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Army-Navy refusal to move game bad for college football

Mountain West commissioner Craig Thompson didn’t want any misunderstanding — he’s a proud American.

So his opposition to Army and Navy (and CBS) for sticking with their plan to play a week after everyone else has completed the regular season and conference championship games has nothing to do with the military and our beautiful country.

The simple fact is the stubbornness exhibited by those parties is bad for college football.

And Thompson is right, especially now that Navy is in the American Athletic Conference, giving the Midshipmen greater access to a New Year’s Six bowl.

The Army-Navy game is a week after all the playoff spots and bowls are supposed to be settled. If Navy is the highest-ranked team from the so-called Group of Five conferences, the other four leagues and their bowl partners probably will have to wait a week for the Midshipmen to play that final game.

The highest-ranked team from one of those bottom five conferences is guaranteed a spot in the New Year’s Six bowl, which went to Boise State last season.

So if it comes down to Boise State and Navy at the end of the season with the Midshipmen ahead in the College Football Playoff rankings, the Broncos must wait a week to see what happens. And so will the Las Vegas Bowl, which will lose valuable time in an already tight schedule of selling tickets and promoting its game.

“Let’s say everything is delayed a week,” Thompson said. “That gives a Mountain West team seven days, from Saturday to Saturday, to go to the Las Vegas Bowl. It’s hard enough now on Dec. 5 having barely a couple of full weeks to get ready for it. One week would be, c’mon.”

There’s a simple fix. Insist Army and Navy play the game earlier in the season or make them ineligible for a New Year’s Six game regardless of the record.

Thompson is all for moving up the game, but don’t count on it happening. Navy athletic director Chet Gladchuk made that stance clear in an interview with USA Today, saying he’s even willing to sacrifice a shot at the playoffs if that’s the price for staying put.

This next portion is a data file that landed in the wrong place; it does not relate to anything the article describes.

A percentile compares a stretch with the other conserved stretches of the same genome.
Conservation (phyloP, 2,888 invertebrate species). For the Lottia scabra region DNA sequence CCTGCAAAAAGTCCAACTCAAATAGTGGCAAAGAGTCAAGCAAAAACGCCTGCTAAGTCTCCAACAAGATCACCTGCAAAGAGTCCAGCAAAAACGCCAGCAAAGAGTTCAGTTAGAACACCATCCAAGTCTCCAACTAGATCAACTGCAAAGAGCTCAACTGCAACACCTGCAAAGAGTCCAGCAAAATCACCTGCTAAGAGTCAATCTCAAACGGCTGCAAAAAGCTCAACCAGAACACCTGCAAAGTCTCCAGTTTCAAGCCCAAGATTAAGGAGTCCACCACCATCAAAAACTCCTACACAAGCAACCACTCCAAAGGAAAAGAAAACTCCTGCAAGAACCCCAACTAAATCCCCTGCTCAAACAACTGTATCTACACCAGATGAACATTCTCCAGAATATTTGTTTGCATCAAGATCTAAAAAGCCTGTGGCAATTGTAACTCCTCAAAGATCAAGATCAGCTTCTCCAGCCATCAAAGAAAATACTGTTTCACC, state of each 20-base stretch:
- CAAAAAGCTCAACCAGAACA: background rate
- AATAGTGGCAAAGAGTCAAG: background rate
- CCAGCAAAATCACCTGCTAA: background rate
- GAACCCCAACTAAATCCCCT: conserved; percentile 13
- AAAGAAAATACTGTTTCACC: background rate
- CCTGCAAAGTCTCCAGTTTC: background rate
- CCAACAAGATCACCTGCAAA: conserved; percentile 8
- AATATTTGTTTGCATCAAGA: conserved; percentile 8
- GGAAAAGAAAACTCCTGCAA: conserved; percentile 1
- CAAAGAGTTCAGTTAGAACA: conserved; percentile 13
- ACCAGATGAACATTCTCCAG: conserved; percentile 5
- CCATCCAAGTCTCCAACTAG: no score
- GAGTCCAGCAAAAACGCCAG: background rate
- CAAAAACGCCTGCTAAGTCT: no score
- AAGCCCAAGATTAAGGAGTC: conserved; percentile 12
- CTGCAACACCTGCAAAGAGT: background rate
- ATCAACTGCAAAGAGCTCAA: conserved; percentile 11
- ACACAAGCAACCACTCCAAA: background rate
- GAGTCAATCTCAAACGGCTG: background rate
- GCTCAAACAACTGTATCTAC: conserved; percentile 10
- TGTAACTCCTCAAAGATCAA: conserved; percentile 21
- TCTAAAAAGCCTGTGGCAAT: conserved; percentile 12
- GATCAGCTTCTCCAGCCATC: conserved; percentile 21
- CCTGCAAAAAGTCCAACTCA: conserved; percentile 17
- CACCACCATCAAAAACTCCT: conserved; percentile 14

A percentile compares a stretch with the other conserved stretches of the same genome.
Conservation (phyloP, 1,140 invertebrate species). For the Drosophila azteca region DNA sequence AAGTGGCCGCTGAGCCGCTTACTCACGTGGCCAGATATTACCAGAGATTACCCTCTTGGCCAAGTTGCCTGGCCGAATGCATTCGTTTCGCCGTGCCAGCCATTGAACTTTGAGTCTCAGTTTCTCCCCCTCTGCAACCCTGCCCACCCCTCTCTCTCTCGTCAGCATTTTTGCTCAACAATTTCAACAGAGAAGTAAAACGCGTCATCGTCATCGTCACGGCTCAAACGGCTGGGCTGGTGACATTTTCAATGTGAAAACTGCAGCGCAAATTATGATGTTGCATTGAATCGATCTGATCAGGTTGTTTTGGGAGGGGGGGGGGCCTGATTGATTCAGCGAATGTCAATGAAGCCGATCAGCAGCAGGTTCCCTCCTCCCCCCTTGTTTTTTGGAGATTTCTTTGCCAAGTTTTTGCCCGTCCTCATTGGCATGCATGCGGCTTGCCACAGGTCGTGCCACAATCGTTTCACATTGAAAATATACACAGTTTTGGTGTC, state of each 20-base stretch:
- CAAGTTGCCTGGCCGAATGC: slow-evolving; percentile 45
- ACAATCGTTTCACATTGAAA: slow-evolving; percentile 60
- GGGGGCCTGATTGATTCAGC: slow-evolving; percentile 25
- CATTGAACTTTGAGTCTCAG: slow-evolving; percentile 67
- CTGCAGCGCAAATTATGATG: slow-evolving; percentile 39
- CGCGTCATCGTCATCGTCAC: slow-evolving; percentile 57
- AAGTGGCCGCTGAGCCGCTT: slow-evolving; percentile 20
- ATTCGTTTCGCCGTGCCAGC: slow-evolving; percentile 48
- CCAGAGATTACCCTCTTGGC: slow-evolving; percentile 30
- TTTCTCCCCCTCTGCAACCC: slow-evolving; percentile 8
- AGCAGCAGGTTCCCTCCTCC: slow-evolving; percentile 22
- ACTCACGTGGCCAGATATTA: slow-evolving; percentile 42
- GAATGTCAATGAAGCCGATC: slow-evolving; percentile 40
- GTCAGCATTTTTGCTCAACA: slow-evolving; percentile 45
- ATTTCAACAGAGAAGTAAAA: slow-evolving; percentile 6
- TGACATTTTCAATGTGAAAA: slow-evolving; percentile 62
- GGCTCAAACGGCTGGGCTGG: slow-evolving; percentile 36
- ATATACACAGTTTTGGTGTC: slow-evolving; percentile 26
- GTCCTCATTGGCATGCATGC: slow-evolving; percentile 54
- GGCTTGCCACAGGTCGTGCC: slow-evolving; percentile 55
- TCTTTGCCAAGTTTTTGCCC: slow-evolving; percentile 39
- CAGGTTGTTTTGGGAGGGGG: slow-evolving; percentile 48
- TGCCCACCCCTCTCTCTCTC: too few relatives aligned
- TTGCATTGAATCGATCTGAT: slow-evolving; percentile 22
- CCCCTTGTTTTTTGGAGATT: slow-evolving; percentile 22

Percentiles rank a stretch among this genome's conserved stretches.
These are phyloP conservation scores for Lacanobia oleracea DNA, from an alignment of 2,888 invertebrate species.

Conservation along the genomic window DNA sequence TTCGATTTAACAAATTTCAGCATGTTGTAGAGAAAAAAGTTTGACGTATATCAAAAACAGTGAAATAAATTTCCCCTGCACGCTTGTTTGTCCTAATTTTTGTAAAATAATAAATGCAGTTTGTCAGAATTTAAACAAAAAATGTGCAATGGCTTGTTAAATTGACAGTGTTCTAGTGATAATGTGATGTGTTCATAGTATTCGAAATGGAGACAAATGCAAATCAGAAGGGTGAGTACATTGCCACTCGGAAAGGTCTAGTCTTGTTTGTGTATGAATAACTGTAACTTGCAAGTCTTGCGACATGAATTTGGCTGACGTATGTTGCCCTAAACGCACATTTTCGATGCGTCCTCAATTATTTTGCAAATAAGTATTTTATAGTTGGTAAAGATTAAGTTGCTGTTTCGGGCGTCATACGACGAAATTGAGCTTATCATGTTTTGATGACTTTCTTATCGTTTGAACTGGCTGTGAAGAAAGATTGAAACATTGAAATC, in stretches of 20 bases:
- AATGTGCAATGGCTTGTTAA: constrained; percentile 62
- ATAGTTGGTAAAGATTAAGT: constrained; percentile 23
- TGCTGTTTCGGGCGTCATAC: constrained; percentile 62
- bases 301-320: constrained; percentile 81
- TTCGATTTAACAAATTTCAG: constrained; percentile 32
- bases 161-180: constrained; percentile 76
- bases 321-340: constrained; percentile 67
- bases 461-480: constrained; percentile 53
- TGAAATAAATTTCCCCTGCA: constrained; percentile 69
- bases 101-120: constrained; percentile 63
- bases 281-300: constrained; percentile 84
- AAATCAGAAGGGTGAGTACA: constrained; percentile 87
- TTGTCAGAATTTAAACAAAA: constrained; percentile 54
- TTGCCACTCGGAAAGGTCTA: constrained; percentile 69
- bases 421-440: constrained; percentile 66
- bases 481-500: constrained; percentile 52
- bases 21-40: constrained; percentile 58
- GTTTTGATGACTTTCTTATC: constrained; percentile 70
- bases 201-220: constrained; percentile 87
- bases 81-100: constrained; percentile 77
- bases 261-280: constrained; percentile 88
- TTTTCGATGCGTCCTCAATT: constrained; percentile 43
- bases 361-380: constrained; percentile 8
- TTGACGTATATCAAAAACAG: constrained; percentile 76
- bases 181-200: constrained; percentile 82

“I’m a full American,” Thompson said. “I’m all in favor of the Army-Navy game. I think it’s a tremendous athletic event, but it’s disruptive to 128-plus other FBS schools.”

Thompson and his conference have a vested interest. The Mountain West has been ranked first among the nonpower conferences in eight of the past 11 seasons and second twice.

And it’s not as if Thompson is unfamiliar with service academies. Air Force has been a member of the Mountain West since the conference began playing in 1999.

“For 16 years, Air Force has played as part of this (Bowl Championship Series) system and part of a bowl system, and they’ve played Army and Navy in November and October,” Thompson said.

No reason Army and Navy can’t find a similar date.

■ SABAN SPEAKS OUT — Alabama coach Nick Saban didn’t like that the Southeastern Conference created a rule to prohibit league schools from taking players who were disciplined at their previous stop for a major offense such as sexual assault.

It was Saban taking such a player, Jonathan Taylor, that was the impetus for the rule getting passed. Alabama signed the junior college transfer, who had a domestic violence charge pending. Then three months after arriving at Alabama, Taylor was charged with domestic violence, and the university kicked him out of school.

Saban told al.com the rule creates an uneven playing field with the four other power conferences and prevents second-chance success stories.

“… one of the points that I tried to make was Cam Newton being in the SEC and Nick Marshall being in the SEC benefited the SEC, and it benefited those players,” Saban said. “So if those players were not allowed to play in the SEC, they’d be playing someplace else.”

That’s where Saban got into more trouble, naming two players who were at rival Auburn. And he was wrong. Newton and Marshall were never accused of anything as serious as domestic violence, and they would have been able to attend Auburn even if the rule existed then.

Saban was just trying to stick it to Auburn, but in missing the mark, all his comment did was remind everyone why the rule was created in the first place.

■ SEEING THE SIGHTS — The Atlantic Coast Conference isn’t satisfied playing only in traditional stadiums.

Over the next two years, ACC teams will play games at Fenway Park, Bristol Motor Speedway and in Dublin. The league also has a tie-in with the Pinstripe Bowl in Yankee Stadium.

The Mountain West also has talked with the Pac-12 Conference about playing a bowl in Australia, though that happening is unlikely because of the logistical issues of such a long trip.

Contact Mark Anderson at manderson@reviewjournal.com or 702-387-2914. Follow @markanderson65 on Twitter. He also is first vice president of the Football Writers Association of America.

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